Just out of prison, ex-con Ugo Piazza meets his former employer, a psychopathic gangster Rocco who enjoys sick violence and torture. Both the gangsters and the police believe Ugo has hidden... See full summary »
Fernando Di Leo
As a thirteen year old, Martha Caldwell witnessed the death of her parents in a terrible railway accident. Barely surviving the tragedy herself, Martha was struck dumb due to the shock. Now... See full summary »
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A shoot out after a robbery ends with the death of the Chief of Police. Police detective Ghini goes in search of a suspect, Lanza, to avenge the death of his boss. Ghini's search leads him ... See full summary »
Luigi Maietto (Chinaman) escapes from prison he then orders two henchman to murder the inspector whose testimonal led to his being jailed. Inspector Tanzi is left for dead but lives. The ... See full summary »
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Not Lenzi's best crime effort, but an enjoyable little thriller
When it comes to Italian crime films, Umberto Lenzi is undoubtedly the king of the Italian Polizi sub-genre, and while this film doesn't quite live up to the ones that went before it; Brothers Till We Die is still an interesting and entertaining little film that is sure to please fans of this sort of stuff. This was the last of Lenzi's crime collaborations with the great Tomas Milian, and it's also the most ambitious use of the actor. Here, Milian is given the task of playing two brothers, but since this is a cheapo Italian effort where special effects weren't really affordable, the effect is generated entirely through editing, and it has to be said that Lenzi does a good job. The plot is somewhat routine and simply follows a familiar revenge curve. Francesco and Vincenzo are brothers; Francesco is a bum better known as "Pigsty" and Vincenzo is a hunchback who gets called "Humpo" (you gotta love Italians!). The plot focuses more on Vincenzo, a wanted man who "rears his hump" in order to commit another robbery. However, things don't go to plan as his accomplices decide to shoot him (he's too noticeable, and therefore runs a risk of getting them all caught). Vincenzo manages to drag himself into a sewer, and then proceeds to get revenge...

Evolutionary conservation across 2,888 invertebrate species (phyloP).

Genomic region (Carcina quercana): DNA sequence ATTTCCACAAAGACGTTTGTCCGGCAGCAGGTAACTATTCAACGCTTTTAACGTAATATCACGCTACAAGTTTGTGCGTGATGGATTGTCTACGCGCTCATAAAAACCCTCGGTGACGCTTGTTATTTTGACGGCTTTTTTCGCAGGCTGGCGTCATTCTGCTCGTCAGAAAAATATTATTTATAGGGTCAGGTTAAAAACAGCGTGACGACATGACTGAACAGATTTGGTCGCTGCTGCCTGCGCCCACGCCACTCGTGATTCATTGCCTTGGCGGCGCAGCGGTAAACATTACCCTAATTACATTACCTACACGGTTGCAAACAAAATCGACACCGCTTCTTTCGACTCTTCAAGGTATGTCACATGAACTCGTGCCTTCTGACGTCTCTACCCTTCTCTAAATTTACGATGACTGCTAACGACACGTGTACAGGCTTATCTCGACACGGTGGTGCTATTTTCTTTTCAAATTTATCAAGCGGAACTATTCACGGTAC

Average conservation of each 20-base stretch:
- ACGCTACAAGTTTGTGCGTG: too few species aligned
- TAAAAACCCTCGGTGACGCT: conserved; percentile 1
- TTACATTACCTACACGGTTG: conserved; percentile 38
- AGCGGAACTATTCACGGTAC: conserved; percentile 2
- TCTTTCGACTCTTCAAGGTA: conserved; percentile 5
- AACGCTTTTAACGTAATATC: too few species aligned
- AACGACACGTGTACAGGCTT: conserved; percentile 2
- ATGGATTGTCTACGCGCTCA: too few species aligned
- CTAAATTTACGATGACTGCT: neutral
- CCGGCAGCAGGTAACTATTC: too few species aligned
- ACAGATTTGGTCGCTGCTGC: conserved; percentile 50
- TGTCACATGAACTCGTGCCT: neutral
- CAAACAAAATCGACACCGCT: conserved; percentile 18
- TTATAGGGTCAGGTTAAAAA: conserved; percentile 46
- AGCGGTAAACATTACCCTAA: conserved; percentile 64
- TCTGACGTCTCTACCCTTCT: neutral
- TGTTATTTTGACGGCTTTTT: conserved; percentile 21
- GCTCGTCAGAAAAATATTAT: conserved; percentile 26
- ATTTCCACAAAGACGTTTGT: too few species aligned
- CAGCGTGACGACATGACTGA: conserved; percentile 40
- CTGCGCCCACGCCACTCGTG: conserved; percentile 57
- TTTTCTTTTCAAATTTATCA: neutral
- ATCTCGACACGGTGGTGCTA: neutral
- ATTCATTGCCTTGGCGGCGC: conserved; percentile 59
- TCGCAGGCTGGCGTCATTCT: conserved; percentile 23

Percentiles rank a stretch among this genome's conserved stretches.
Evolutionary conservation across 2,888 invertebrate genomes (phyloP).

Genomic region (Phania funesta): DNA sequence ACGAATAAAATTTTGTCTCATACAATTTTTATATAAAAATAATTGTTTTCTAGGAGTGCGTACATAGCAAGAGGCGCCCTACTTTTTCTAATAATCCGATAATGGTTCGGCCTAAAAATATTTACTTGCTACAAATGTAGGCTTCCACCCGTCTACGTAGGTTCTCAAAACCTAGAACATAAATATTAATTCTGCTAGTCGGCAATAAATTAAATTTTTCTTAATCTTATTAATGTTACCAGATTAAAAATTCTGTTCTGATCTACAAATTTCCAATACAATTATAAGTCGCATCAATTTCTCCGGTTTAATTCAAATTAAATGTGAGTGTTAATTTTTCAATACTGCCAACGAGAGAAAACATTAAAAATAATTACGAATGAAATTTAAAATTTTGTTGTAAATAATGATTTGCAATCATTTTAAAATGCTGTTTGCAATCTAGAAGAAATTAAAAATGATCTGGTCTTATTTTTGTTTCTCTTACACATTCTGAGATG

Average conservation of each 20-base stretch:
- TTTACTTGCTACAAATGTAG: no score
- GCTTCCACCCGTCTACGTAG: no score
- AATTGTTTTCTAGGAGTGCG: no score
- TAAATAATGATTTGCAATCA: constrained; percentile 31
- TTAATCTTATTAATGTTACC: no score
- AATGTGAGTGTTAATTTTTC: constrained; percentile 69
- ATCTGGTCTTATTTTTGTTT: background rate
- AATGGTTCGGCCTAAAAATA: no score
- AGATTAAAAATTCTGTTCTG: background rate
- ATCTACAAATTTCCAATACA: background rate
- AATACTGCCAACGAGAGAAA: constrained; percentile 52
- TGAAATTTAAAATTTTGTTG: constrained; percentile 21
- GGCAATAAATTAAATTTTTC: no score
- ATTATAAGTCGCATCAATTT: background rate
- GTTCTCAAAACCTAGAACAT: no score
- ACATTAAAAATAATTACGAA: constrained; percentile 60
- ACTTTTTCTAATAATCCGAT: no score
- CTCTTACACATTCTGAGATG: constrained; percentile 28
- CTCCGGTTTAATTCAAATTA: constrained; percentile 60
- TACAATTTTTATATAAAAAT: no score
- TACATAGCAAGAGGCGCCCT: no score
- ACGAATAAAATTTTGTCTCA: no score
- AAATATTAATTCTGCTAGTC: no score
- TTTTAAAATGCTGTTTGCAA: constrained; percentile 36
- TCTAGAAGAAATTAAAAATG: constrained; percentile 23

The film doesn't feature the greatest script ever written (not even the greatest script ever written for a trashy Italian film!), but the silly dialogue is often very funny and the film's absolute disregard for political correctness when it comes to the lead character's disfigurement is just great. Obviously, a lot of this film's success (or lack of) rests on the shoulders of Tomas Milian, and despite being given a rather heavy role; he doesn't manage to turn a great performance. His "Pigsty" character is a messy imitation of the "Garbage Can" character from Free Hand for a Tough Cop, while the hunchback character is a lot more like Milian's forte; but the make-up intrudes on the performance, and neither one comes off particularly well. However, I'd much rather have Tomas Milian in the role than anyone else, and he does always make the film worth watching in spite of its shortcomings. The plot flows nicely enough throughout and it's usually entertaining. Lenzi has also seen fit to throw in a sub-plot revolving around the hunchback's attitude towards his disability, which feels a bit odd but works fairly well nonetheless. Overall, this is a decent enough slice of Italian police action and I'm sure most people that see it will enjoy it.
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